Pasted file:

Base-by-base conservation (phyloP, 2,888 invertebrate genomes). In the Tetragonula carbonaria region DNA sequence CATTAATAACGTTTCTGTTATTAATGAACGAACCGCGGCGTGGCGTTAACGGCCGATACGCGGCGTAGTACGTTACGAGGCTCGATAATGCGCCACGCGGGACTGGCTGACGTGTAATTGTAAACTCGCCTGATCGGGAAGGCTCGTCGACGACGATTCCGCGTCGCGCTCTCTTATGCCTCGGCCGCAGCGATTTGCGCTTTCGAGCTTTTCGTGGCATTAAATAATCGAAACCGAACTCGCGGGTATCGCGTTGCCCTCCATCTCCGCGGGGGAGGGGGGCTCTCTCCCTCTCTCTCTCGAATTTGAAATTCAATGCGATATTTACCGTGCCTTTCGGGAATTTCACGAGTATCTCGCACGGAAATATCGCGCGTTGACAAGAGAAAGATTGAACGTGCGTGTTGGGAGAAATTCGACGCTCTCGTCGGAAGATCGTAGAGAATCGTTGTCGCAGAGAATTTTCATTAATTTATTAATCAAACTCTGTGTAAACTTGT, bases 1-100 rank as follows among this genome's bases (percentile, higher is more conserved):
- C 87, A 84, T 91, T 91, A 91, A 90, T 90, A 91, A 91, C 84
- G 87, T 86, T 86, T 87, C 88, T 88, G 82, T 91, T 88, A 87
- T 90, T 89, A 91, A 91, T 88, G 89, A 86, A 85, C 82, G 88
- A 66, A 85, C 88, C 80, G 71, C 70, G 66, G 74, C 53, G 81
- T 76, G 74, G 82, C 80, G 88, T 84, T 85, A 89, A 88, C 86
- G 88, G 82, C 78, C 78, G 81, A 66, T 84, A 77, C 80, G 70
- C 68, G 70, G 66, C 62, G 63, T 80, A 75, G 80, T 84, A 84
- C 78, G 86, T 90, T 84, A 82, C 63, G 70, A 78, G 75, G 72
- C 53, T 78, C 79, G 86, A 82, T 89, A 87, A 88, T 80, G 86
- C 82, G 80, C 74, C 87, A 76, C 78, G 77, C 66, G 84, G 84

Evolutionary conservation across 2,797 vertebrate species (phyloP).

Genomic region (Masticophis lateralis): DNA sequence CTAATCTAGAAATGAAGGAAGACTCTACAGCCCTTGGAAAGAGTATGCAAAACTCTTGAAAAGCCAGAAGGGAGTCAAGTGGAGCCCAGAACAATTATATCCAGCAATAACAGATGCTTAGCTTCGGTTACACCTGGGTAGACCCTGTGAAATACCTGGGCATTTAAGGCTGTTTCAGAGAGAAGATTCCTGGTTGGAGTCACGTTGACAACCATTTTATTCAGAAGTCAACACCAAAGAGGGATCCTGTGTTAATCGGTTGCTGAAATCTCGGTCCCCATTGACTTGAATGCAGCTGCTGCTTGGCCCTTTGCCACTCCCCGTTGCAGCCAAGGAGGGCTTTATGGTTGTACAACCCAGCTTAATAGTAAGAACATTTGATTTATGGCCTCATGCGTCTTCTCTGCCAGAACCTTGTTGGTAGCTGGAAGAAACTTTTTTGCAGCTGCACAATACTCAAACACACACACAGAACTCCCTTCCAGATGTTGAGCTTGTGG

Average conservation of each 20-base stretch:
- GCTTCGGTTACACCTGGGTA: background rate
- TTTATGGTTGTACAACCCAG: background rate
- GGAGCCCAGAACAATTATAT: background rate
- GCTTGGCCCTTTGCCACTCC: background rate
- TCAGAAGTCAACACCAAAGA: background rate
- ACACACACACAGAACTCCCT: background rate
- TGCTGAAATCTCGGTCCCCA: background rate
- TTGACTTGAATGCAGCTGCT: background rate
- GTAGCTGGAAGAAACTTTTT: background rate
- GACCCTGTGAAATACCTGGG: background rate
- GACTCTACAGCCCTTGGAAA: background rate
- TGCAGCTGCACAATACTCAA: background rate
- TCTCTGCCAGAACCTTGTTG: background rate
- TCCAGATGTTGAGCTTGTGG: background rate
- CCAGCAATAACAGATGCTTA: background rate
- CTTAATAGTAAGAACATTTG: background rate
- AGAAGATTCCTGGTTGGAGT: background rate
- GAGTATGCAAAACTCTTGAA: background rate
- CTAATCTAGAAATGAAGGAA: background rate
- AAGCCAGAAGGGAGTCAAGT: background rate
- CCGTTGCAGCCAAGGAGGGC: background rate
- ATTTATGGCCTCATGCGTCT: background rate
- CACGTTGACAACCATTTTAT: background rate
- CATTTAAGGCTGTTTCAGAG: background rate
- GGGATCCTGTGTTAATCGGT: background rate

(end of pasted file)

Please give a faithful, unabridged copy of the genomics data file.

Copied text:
Base-by-base conservation (phyloP, 2,888 invertebrate genomes). In the Tetragonula carbonaria region DNA sequence CATTAATAACGTTTCTGTTATTAATGAACGAACCGCGGCGTGGCGTTAACGGCCGATACGCGGCGTAGTACGTTACGAGGCTCGATAATGCGCCACGCGGGACTGGCTGACGTGTAATTGTAAACTCGCCTGATCGGGAAGGCTCGTCGACGACGATTCCGCGTCGCGCTCTCTTATGCCTCGGCCGCAGCGATTTGCGCTTTCGAGCTTTTCGTGGCATTAAATAATCGAAACCGAACTCGCGGGTATCGCGTTGCCCTCCATCTCCGCGGGGGAGGGGGGCTCTCTCCCTCTCTCTCTCGAATTTGAAATTCAATGCGATATTTACCGTGCCTTTCGGGAATTTCACGAGTATCTCGCACGGAAATATCGCGCGTTGACAAGAGAAAGATTGAACGTGCGTGTTGGGAGAAATTCGACGCTCTCGTCGGAAGATCGTAGAGAATCGTTGTCGCAGAGAATTTTCATTAATTTATTAATCAAACTCTGTGTAAACTTGT, bases 1-100 rank as follows among this genome's bases (percentile, higher is more conserved):
- C 87, A 84, T 91, T 91, A 91, A 90, T 90, A 91, A 91, C 84
- G 87, T 86, T 86, T 87, C 88, T 88, G 82, T 91, T 88, A 87
- T 90, T 89, A 91, A 91, T 88, G 89, A 86, A 85, C 82, G 88
- A 66, A 85, C 88, C 80, G 71, C 70, G 66, G 74, C 53, G 81
- T 76, G 74, G 82, C 80, G 88, T 84, T 85, A 89, A 88, C 86
- G 88, G 82, C 78, C 78, G 81, A 66, T 84, A 77, C 80, G 70
- C 68, G 70, G 66, C 62, G 63, T 80, A 75, G 80, T 84, A 84
- C 78, G 86, T 90, T 84, A 82, C 63, G 70, A 78, G 75, G 72
- C 53, T 78, C 79, G 86, A 82, T 89, A 87, A 88, T 80, G 86
- C 82, G 80, C 74, C 87, A 76, C 78, G 77, C 66, G 84, G 84

Evolutionary conservation across 2,797 vertebrate species (phyloP).

Genomic region (Masticophis lateralis): DNA sequence CTAATCTAGAAATGAAGGAAGACTCTACAGCCCTTGGAAAGAGTATGCAAAACTCTTGAAAAGCCAGAAGGGAGTCAAGTGGAGCCCAGAACAATTATATCCAGCAATAACAGATGCTTAGCTTCGGTTACACCTGGGTAGACCCTGTGAAATACCTGGGCATTTAAGGCTGTTTCAGAGAGAAGATTCCTGGTTGGAGTCACGTTGACAACCATTTTATTCAGAAGTCAACACCAAAGAGGGATCCTGTGTTAATCGGTTGCTGAAATCTCGGTCCCCATTGACTTGAATGCAGCTGCTGCTTGGCCCTTTGCCACTCCCCGTTGCAGCCAAGGAGGGCTTTATGGTTGTACAACCCAGCTTAATAGTAAGAACATTTGATTTATGGCCTCATGCGTCTTCTCTGCCAGAACCTTGTTGGTAGCTGGAAGAAACTTTTTTGCAGCTGCACAATACTCAAACACACACACAGAACTCCCTTCCAGATGTTGAGCTTGTGG

Average conservation of each 20-base stretch:
- GCTTCGGTTACACCTGGGTA: background rate
- TTTATGGTTGTACAACCCAG: background rate
- GGAGCCCAGAACAATTATAT: background rate
- GCTTGGCCCTTTGCCACTCC: background rate
- TCAGAAGTCAACACCAAAGA: background rate
- ACACACACACAGAACTCCCT: background rate
- TGCTGAAATCTCGGTCCCCA: background rate
- TTGACTTGAATGCAGCTGCT: background rate
- GTAGCTGGAAGAAACTTTTT: background rate
- GACCCTGTGAAATACCTGGG: background rate
- GACTCTACAGCCCTTGGAAA: background rate
- TGCAGCTGCACAATACTCAA: background rate
- TCTCTGCCAGAACCTTGTTG: background rate
- TCCAGATGTTGAGCTTGTGG: background rate
- CCAGCAATAACAGATGCTTA: background rate
- CTTAATAGTAAGAACATTTG: background rate
- AGAAGATTCCTGGTTGGAGT: background rate
- GAGTATGCAAAACTCTTGAA: background rate
- CTAATCTAGAAATGAAGGAA: background rate
- AAGCCAGAAGGGAGTCAAGT: background rate
- CCGTTGCAGCCAAGGAGGGC: background rate
- ATTTATGGCCTCATGCGTCT: background rate
- CACGTTGACAACCATTTTAT: background rate
- CATTTAAGGCTGTTTCAGAG: background rate
- GGGATCCTGTGTTAATCGGT: background rate